Located on the toe of the Italian boot and extending into the Mediterranean, Calabria has developed dishes that feature seafood.
With a group of friends, we went to our neighborhood Il Fornaio in Santa Monica (1551 Ocean Avenue across from the Santa Monica Pier; 310/451-7800) and shared the dishes family style.
While we read through the menu, we ate baskets of Il Fornaio bread dipped in seasoned olive oil. The fresh bread is so delicious there's always the risk that we'll be full before we even begin the meal.
We started with bowls of the delicious three bean soup (Zuppa Millecuselle) which paired cannellini, borlotti, and garbanzo beans in a vegetarian broth, flavored with lentils, mushrooms, and cabbage and thickened with tomatoes. Adding the lentils was an especially nice touch because they grounded all the contrasting flavors.
We followed the soup with an inventive salad of organic greens (Insalata Monte Poro) with fried goat cheese balls, dressed with fresh strawberries and a strawberry-raspberry red wine vinaigrette. With these two dishes we had a Greco Bianco by Alberto and Antonio Statti (2007), a crisp, light white that complimented the soup and salad.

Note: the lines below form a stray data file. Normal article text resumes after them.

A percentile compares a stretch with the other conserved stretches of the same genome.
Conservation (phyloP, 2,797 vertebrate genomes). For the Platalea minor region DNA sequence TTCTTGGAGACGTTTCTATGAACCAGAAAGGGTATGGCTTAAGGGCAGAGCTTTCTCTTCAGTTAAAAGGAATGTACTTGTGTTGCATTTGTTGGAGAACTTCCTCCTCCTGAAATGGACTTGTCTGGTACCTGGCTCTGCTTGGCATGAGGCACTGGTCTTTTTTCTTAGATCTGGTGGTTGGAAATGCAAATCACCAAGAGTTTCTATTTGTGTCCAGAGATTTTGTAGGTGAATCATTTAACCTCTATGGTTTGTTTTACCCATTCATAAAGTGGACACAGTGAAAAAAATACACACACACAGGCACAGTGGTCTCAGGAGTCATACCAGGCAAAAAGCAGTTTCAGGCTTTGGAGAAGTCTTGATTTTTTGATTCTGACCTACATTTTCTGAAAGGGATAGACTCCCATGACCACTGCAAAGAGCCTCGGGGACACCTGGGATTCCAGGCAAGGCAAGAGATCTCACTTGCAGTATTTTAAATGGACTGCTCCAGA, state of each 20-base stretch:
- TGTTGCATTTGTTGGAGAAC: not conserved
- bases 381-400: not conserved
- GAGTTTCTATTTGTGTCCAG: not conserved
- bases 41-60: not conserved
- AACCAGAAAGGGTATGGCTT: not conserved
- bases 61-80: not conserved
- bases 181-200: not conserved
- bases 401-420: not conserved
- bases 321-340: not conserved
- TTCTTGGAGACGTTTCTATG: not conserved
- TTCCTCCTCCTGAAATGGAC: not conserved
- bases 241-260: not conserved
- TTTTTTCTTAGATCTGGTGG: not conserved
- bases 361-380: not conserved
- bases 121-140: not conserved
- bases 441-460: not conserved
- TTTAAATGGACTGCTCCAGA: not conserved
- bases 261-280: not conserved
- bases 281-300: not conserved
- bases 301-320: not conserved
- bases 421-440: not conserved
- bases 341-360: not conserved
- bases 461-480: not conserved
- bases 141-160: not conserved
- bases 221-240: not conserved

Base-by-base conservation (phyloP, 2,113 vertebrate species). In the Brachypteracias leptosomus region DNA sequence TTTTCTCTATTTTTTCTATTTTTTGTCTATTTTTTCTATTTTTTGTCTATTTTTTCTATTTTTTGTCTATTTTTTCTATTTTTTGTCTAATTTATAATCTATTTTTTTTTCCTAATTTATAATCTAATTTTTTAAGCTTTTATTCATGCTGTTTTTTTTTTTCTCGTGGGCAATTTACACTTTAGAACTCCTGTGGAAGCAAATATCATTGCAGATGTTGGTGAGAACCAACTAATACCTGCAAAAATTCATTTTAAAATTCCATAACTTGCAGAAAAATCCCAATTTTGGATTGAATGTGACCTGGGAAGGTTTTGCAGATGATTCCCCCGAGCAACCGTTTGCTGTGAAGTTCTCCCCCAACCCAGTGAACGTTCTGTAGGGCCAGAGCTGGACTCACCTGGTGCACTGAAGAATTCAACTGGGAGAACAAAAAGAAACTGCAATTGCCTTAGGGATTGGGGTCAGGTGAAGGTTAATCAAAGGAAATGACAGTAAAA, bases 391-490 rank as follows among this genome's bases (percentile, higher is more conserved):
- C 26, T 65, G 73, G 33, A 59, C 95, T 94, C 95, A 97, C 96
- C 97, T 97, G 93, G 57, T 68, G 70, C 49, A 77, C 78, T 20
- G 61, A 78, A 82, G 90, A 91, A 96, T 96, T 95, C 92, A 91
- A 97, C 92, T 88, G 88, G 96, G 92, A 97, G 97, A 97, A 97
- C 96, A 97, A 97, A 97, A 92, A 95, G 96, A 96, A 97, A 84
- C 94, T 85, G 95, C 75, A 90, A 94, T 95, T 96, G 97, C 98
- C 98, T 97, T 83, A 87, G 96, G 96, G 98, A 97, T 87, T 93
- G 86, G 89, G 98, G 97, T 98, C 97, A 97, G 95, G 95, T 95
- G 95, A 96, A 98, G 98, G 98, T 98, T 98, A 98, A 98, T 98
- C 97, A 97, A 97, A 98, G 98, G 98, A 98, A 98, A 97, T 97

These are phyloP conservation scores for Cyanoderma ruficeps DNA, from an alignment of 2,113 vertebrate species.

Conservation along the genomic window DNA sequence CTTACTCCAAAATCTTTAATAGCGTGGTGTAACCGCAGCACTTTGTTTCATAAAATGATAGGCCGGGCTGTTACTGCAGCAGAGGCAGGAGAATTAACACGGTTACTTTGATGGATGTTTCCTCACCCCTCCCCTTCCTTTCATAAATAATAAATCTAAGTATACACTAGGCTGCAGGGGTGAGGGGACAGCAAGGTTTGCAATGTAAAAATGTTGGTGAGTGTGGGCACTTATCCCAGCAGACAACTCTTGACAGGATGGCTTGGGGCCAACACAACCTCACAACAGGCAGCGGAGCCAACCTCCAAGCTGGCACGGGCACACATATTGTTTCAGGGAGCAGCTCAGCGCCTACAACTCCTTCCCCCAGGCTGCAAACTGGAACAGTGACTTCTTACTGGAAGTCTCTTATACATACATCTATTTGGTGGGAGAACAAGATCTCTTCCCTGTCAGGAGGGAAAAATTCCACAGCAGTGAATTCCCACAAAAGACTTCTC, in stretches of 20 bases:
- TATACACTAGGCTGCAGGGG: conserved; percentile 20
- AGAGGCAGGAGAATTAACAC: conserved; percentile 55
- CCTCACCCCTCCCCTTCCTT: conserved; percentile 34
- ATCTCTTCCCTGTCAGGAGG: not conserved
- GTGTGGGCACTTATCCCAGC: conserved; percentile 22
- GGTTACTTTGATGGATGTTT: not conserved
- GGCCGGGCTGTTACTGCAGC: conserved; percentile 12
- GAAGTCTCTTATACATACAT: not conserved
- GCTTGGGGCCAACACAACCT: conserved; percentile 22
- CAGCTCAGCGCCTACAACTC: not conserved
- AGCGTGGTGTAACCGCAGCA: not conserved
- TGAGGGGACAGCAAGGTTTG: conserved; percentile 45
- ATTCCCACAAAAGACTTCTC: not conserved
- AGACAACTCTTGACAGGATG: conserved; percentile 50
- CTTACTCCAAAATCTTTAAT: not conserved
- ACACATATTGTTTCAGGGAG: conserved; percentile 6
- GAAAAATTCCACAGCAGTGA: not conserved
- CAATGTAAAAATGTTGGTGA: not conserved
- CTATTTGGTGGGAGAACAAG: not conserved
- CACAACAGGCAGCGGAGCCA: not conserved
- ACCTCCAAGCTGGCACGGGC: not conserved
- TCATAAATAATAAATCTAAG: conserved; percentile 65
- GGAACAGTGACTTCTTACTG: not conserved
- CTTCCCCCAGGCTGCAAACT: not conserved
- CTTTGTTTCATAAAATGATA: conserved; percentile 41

For our pasta course, we shared plates of spaghetti with shell fish (Spaghettata du Pescatori Calabrisi). Fresh black mussels, butter clams, calamari rings, and shrimp were tossed in a spicy tomato sauce with saltiness provided by capers and slices of giant green olives. We were still drinking the Greco but decided we should try the other wine from the region, a Gaglioppo also from the Satti brothers (2007).
For the main course we had a choice of chicken with mushrooms (Petto di Pollo alla Cacciatora), roasted boneless leg of lamb (Agnello Arrustutu), or a swordfish loin (Involtino di Spada). We decided on the swordfish because the menu said it was a favorite of the region.
Chef Bruno Amato, the Il Fornaio Chef-Partner, who designed the menu, prepared the fish in a manner I've never seen before. Instead of grilling the swordfish, he stuffed it with a mixture of shrimp, almonds, garlic, pecorino, and caciocavallo cheese. Topped with bread crumbs and drizzled with olive oil, the fish was a masterful combination of textures: crunchy, soft, and moist. Accompanying the fish were roasted potatoes, eggplant, and red and yellow peppers in a tomato sauce with a touch of heat. We had more of the Gaglioppo. It benefited from spending time in the glass. Its flavors had softened so it paired perfectly with the swordfish.
For dessert we had the ricotta pudding (Budino di Ricotta) which reminded me of ricotta cheese cakes I used to eat in Providence, Rhode Island. Not too sweet, a little on the dry side, and delightfully flavored with golden raisins, orange, and lemon zest
The regional menu is served until March 15th, so we have time to go back and try the ravioli stuffed with salami and ricotta (Ravioli ca 'Sopressata) and have another bowl of the delicious soup.
For more posts about Il Fornaio's Festa Regionale check out:
Grilled Vegetable Couscous Salad
A Tasting at Il Fornaio, Santa Monica--Trentino-Alto Adige
A Trip to Italy is Just Around the Corner at Il Fornaio--Calabria
Il Fornaio Heads South to Campania for May's Regionale
Il Fornaio Heads North to Lombardia
Abruzzo at Il Fornaio, Santa Monica
Friuli-Venezia Giulia at Il Fornaio